That same year he made his first visit to Paris, where he met with Pablo Picasso, whom young Dalí revered; the older artist had already heard favorable things about Dalí from Joan Miró. Dalí did a number of works heavily influenced by Picasso and Miró for the next few years, as he groped towards developing his own style. Some trends in Dalí's work that would continue throughout his life were already evident in the 1920s, however: Dalí omnivorously devoured influences of all styles of art he could find and then produced works ranging from the most academic classicism to the most cutting edge avante garde, sometimes in separate works, and sometimes combined. Exhibitions of his works in Barcelona attracted much attention, and mixtures of praise and puzzled debate from critics.
1929 was an important year for Dalí. He collaborated with Spanish filmmaker Luis Buñuel on the short film Un Chien Andalou and met his muse and future wife, Gala, born Helena Deluvina Diakinoff, a Russian immigrant eleven years his senior who was then married to the surrealist poet Paul Eluard. In the same year, Dalí had important professional exhibitions and officially joined the Surrealist group in the Montparnasse quarter of Paris (although his work had already been heavily influenced by Surrealism for 2 years).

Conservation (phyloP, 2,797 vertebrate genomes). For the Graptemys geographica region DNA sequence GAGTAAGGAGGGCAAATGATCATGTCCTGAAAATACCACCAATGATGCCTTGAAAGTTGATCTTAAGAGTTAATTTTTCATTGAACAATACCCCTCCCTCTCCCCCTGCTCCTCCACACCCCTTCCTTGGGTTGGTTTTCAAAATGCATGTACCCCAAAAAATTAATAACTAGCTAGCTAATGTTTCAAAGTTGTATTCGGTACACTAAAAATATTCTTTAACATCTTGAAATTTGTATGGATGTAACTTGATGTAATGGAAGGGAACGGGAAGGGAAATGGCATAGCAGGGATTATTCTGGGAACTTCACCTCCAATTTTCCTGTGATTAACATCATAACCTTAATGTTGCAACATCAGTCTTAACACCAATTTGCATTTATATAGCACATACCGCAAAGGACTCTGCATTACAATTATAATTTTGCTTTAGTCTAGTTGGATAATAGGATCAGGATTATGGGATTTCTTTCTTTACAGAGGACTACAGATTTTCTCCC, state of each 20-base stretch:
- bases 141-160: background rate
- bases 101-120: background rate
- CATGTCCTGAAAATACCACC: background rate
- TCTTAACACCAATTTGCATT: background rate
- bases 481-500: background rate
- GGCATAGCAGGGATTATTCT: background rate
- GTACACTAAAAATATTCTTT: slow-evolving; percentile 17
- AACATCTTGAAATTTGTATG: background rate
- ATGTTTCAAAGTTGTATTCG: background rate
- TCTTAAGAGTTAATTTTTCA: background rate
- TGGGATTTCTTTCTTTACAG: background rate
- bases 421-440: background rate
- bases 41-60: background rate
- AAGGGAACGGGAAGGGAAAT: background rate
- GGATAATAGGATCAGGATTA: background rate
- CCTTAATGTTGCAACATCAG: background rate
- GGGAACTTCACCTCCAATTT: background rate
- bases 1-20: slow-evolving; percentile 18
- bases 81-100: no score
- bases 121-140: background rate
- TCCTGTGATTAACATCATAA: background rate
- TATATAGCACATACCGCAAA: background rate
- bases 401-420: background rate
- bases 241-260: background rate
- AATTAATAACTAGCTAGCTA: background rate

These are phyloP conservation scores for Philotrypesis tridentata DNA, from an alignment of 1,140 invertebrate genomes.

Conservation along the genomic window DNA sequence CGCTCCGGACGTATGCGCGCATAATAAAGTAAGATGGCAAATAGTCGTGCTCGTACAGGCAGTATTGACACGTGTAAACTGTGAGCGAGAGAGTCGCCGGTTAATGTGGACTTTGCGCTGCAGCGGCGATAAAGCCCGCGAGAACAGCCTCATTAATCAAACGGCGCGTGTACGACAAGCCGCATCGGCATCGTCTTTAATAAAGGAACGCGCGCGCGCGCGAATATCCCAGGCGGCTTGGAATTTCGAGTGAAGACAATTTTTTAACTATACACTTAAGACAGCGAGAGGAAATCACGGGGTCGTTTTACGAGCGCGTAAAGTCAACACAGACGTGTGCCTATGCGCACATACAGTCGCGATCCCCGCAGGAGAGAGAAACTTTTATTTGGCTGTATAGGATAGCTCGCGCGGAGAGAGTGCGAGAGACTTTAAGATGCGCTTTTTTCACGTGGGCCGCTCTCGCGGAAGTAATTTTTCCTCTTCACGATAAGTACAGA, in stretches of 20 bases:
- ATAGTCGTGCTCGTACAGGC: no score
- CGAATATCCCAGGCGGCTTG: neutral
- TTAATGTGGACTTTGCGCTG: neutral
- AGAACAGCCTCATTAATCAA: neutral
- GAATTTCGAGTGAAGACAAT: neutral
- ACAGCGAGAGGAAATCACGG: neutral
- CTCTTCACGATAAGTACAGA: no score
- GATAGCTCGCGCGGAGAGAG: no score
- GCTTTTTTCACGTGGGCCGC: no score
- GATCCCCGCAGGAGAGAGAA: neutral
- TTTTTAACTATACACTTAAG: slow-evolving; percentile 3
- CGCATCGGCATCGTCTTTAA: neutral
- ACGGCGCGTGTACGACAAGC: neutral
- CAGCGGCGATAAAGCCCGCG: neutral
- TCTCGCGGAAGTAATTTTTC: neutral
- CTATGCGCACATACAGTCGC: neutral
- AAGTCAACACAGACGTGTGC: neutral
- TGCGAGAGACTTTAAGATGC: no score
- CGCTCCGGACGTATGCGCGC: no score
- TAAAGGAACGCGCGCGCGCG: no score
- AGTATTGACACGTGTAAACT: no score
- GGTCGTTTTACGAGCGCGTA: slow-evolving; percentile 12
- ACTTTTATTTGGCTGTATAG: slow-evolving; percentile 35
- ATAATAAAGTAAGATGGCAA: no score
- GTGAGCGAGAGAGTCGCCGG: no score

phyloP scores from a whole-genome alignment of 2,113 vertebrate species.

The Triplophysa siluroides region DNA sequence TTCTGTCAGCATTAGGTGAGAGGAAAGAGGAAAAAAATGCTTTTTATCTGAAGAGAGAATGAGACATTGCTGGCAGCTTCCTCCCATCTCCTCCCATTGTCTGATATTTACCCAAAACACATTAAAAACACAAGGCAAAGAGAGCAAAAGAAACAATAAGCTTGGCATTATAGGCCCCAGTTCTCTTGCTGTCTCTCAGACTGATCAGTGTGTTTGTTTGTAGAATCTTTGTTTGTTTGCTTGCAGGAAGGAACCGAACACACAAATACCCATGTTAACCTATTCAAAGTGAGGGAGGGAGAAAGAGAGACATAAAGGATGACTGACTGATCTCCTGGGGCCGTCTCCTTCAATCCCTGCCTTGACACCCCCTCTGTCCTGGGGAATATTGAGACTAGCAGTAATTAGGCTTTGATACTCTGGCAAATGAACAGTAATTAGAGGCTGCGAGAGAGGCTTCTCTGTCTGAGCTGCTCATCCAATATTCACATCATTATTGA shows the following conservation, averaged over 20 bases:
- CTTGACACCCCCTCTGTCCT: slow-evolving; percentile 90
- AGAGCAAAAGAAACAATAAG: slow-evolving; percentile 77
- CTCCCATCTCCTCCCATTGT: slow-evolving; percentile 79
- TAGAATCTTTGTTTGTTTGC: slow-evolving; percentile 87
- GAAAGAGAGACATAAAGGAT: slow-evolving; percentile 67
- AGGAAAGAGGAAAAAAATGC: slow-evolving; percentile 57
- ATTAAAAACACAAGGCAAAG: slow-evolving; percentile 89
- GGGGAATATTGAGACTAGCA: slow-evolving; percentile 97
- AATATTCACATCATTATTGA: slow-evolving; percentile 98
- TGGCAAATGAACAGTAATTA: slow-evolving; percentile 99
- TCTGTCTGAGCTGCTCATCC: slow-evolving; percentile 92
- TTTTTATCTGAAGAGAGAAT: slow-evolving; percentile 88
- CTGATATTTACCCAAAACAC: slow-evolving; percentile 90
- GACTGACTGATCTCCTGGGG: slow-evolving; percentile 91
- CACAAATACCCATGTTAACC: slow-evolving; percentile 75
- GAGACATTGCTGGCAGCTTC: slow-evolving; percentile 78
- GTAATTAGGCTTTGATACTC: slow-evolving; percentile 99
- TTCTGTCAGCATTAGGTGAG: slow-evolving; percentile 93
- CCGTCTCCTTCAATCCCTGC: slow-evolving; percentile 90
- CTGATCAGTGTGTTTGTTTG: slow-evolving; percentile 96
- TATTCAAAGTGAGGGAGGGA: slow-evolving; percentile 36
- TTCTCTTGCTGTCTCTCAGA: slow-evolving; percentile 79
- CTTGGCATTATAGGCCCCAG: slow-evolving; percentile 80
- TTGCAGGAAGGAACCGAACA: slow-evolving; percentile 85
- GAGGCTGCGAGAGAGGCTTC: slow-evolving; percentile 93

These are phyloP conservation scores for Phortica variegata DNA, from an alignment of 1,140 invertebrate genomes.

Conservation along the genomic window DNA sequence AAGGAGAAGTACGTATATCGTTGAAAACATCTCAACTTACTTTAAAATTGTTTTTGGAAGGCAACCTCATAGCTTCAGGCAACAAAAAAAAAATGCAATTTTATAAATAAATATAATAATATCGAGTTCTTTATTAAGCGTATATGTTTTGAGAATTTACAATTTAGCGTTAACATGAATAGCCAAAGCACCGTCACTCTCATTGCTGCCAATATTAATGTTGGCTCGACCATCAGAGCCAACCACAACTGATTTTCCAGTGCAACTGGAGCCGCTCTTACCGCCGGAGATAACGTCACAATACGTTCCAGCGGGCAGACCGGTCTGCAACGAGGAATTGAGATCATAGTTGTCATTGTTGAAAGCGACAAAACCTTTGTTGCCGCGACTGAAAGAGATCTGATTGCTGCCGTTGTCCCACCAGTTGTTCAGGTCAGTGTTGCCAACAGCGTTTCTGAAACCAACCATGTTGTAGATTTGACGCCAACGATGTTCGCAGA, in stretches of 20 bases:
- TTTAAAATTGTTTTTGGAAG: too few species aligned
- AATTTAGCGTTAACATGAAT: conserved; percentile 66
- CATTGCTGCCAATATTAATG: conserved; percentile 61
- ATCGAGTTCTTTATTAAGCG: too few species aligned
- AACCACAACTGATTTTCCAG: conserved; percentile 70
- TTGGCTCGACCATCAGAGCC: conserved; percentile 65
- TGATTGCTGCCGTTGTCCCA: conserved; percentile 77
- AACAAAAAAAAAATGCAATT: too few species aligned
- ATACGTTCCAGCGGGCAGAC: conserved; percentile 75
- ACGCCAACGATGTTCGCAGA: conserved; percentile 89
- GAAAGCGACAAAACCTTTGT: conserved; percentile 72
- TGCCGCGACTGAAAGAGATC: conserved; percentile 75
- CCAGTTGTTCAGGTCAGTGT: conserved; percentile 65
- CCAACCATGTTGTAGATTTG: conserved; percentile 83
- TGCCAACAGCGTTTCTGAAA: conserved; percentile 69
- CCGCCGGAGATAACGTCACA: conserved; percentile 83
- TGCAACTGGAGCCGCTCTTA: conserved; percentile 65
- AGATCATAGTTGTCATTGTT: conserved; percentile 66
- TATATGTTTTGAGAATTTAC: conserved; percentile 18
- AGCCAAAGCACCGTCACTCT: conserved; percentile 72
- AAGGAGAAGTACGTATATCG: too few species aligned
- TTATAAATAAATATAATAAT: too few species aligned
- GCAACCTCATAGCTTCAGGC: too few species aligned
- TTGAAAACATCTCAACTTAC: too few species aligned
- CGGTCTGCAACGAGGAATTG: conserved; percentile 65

In 1934 Dalí and Gala, having lived together since 1929, were married in a civil ceremony.
Upon Francisco Franco's coming to power in the aftermath of the Spanish Civil War, Dalí came into conflict with his fellow Surrealists over political beliefs. As such Dalí was officially expelled from the predominantly Marxist Surrealist group. Dalí response to his expulsion was "Surrealism is me." Breton coined the anagram "Avida Dollars," by which he referred to the Dalí after the period of his expulsion; the Surrealists henceforth would speak of Dalí in the past tense, as if he were dead. The surrealist movement and various members (such as Ted Joans) thereof would continue to issue extremely harsh polemics against Dalí until the time of his death and beyond.
As war started in Europe, Dalí and Gala moved to the United States in 1940, where they lived for eight years. In 1942 he published his entertaining autobiography, The Secret Life of Salvador Dalí.
He spent his remaining years back in his beloved Catalonia. The fact that he chose to live in Spain while it was ruled by Franco drew criticism from progressives and many other artists. Some think that the common dismissal of Dalí's later works has more to do with politics than the actual merits of the works themselves.